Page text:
Each man should give what he has decided in his heart to give, not reluctantly or under compulsion, for God loves a cheerful giver.
II Corinthians 9:7
"I do not believe we can settle how much we ought to give. I'm afraid the only safe way is to give more than we can spare." C.S. Lewis
Board of Missions of the First Baptist Church of Boston supports local, national
and world-wide projects for all of God's people.
Won't you please help?
“For if the eagerness is there, the gift is acceptable according to what one has — not according to what one does not have. I do not mean that there should be relief for others and pressure on you, but it is a question of a fair balance between your present abundance and their need, so that their abundance may be for your need, in order that there may be a fair balance. As it is written, ‘The one who had much did not have too much, and the one who had little did not have too little.’”
2 CORINTHIANS 8:12-15
The One Great Hour of Sharing offering is this opportunity to share our abundance with others in need. When the Apostle Paul visited the early churches in Macedonia, they became incredibly excited about the ministry opportunities he laid before them. Namely, to be a part of an offering that would be received for the poor and the suffering in Jerusalem. These early followers of Jesus couldn’t help but get caught up in Paul’s contagious zeal for the ways God was working in their midst. So much so, in fact, that they actually pleaded to be a part of the “service to the saints” Paul spoke of while visiting their community—even though they were themselves living in poverty. This “ministry to the saints,” referred to in his Second Letter to the Corinthians, is another name for the offering Paul and the early churches were organizing for those in distant Jerusalem. Never once is the term “offering” used anywhere in the text, yet it is referred to as a “ministry,” or a “service.” The offering was considered a ministry; in other words, a spiritual calling, a living out of one’s faith, an expression of religious conviction.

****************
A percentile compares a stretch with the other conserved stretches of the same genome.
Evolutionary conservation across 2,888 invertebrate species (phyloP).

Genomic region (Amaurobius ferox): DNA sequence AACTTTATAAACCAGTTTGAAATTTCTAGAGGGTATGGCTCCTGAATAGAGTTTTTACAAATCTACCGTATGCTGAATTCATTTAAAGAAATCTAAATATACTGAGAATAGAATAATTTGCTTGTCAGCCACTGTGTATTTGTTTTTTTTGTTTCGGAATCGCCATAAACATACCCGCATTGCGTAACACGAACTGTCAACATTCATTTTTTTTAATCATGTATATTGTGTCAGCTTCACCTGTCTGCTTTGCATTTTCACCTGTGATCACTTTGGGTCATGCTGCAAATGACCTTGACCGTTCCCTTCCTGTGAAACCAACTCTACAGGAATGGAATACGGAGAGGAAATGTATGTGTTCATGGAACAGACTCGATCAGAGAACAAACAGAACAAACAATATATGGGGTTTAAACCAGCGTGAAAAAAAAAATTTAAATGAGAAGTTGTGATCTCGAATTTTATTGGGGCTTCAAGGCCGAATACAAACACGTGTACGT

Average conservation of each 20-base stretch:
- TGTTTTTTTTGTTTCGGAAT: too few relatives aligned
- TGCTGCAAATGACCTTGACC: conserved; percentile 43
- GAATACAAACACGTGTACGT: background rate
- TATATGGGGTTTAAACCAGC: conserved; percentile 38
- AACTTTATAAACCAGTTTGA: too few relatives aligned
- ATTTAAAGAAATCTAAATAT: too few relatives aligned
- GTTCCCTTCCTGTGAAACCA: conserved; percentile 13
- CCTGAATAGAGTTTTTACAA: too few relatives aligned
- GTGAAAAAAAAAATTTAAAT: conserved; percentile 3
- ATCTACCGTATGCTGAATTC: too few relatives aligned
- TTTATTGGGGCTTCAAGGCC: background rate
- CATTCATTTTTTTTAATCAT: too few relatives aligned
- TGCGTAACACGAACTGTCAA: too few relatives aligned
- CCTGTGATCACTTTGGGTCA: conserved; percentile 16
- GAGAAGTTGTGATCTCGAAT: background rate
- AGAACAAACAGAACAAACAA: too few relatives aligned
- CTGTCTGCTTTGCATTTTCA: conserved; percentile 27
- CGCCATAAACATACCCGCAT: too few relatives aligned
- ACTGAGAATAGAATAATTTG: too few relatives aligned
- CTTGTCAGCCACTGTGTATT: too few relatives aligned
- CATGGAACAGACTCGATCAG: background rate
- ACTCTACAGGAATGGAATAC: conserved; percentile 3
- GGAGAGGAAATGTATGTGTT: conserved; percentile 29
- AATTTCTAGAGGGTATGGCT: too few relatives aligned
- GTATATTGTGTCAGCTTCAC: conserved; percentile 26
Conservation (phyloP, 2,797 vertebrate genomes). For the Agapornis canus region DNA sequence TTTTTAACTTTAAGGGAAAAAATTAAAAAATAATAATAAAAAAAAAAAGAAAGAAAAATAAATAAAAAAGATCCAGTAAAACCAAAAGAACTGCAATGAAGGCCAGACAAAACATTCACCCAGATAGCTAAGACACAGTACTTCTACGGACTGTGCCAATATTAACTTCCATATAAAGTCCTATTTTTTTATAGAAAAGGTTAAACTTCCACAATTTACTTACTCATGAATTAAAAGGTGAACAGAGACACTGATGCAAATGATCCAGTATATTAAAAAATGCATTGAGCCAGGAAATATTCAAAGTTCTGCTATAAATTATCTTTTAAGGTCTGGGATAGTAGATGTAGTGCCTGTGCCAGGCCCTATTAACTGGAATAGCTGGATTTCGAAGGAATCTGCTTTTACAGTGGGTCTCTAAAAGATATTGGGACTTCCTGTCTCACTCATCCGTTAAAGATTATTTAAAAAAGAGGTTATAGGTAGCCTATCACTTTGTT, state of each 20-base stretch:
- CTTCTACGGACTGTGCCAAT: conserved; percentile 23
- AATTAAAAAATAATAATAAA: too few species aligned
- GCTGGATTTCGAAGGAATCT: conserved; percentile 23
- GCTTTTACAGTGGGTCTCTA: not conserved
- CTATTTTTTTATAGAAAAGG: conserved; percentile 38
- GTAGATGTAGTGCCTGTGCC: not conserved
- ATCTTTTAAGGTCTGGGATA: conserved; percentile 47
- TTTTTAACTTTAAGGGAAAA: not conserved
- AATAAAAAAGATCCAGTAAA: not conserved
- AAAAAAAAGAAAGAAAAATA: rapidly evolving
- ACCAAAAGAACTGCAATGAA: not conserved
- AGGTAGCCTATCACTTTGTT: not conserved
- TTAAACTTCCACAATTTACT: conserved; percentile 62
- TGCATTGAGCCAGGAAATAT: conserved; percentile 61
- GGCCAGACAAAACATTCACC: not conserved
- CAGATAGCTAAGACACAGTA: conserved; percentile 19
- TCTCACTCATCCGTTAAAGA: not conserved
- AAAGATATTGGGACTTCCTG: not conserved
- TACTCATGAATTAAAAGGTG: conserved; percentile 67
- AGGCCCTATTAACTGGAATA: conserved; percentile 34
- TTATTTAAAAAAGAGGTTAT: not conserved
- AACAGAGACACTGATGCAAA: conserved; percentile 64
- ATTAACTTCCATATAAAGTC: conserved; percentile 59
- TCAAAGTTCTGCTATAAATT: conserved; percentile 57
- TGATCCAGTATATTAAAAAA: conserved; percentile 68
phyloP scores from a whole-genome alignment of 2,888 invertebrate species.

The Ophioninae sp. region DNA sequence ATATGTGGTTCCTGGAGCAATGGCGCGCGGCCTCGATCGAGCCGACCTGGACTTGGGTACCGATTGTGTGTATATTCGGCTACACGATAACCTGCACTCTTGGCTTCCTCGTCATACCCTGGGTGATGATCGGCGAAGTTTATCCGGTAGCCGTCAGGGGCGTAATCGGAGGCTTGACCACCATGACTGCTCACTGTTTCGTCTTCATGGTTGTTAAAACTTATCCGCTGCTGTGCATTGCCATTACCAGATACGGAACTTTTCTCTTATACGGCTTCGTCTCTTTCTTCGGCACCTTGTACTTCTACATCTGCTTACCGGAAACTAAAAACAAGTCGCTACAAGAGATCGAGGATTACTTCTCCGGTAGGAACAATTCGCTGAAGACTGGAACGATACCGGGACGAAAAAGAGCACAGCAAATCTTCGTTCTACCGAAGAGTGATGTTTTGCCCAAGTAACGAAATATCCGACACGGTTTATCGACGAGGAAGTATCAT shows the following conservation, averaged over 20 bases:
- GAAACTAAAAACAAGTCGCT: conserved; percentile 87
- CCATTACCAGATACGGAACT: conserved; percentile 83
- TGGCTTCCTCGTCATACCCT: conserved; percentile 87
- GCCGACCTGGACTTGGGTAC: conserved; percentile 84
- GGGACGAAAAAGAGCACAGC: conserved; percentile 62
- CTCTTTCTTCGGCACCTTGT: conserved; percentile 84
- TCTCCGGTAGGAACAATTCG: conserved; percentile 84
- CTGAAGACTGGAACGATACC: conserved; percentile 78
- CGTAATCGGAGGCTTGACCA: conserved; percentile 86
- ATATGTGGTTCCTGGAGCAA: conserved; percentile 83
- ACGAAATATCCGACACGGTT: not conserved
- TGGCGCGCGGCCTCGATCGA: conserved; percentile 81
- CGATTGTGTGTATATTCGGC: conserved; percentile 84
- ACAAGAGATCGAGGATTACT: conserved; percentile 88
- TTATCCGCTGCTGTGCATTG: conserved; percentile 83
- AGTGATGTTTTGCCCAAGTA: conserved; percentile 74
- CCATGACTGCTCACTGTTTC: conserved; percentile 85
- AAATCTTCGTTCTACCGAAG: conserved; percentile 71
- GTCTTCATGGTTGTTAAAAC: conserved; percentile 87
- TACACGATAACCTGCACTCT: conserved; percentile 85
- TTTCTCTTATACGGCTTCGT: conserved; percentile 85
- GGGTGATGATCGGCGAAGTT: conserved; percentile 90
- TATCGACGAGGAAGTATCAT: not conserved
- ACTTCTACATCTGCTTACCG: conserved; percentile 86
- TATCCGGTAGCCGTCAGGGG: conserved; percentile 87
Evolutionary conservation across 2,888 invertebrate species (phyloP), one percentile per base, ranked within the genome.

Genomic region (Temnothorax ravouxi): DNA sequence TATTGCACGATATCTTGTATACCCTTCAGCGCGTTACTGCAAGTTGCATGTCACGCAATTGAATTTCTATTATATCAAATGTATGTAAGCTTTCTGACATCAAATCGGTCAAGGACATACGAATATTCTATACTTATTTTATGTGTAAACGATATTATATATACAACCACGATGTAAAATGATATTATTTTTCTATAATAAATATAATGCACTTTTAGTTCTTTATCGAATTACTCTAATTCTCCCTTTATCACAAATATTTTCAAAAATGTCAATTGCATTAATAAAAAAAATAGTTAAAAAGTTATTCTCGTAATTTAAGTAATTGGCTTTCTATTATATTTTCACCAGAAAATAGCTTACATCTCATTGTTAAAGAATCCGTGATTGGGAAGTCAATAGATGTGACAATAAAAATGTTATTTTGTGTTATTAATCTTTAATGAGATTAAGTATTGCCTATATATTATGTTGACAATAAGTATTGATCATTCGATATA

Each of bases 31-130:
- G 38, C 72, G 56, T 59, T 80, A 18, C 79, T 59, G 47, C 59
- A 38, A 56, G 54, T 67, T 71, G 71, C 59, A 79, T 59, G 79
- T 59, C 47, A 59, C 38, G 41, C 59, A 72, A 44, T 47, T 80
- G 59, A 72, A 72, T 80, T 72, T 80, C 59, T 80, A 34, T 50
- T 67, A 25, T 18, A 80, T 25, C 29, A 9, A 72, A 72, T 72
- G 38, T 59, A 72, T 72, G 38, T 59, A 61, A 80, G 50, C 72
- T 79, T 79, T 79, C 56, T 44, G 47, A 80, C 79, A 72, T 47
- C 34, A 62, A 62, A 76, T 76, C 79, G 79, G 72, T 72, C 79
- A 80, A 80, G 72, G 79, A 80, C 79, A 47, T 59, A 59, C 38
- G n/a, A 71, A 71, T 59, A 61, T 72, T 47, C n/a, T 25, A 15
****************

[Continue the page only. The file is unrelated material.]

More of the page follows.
So why, exactly, was Paul facilitating this offering? For those who were hungry, poverty-stricken, and in crisis. The needs among the people in Jerusalem, due to a devastating famine, were immense. Thus, Paul’s church-wide offering was not only practical in leveraging funds so they could make the most impact, together, but it was also one of the first visible expressions of the early Church’s unity in Christ.
As people whose lives are intimately connected, we are granted the opportunity to give back to God by giving to others. The Message translates it this way, “Nothing left over to the one with the most; nothing lacking to the one with the least.”
This is still our ministry today. The One Great Hour of Sharing offering reaches those near and far, sometimes changing the life of someone in distress in your own congregation or community, and at other times impacting the lives of those we may never meet but who are in desperate need of our compassion and generosity. For almost seven decades we have been making a difference, together—and glorifying God—through this offering which funds relief, development, and refugee ministry all over the world and in the U.S.
Together, we will achieve a fair balance, bringing about a world the way God intended it to be.
March- America for Christ Offering
June- One Great Hour of Sharing
October- World Mission Offering
December- Retired Ministers and Missionaries Offering
If you cannot give during these times, or would like to send a special donation to one of the above listed funds, we would prefer that you mail your designated gift for one of the listed charities to/and made payable to the First Baptist Church of Boston, 110 Commonwealth Avenue, Boston, MA 02116, c/o the Financial Secretary. All gifts are tax deductible.
The Board of Missions
First Baptist Church of Boston
Join the campaign to make poverty and disease history at One.org
Never forget the needs here at home:
The Boston Project is a community-based organization in Boston with a passion for seeing renewal in urban neighborhoods:
To donate food or time to feed the hungry in the Boston area:
If you know of a local family or church in need, please contact Darlene Williams or Rev. Sandra Dorsainvil or call the TABCOM office at (781) 320-8100.
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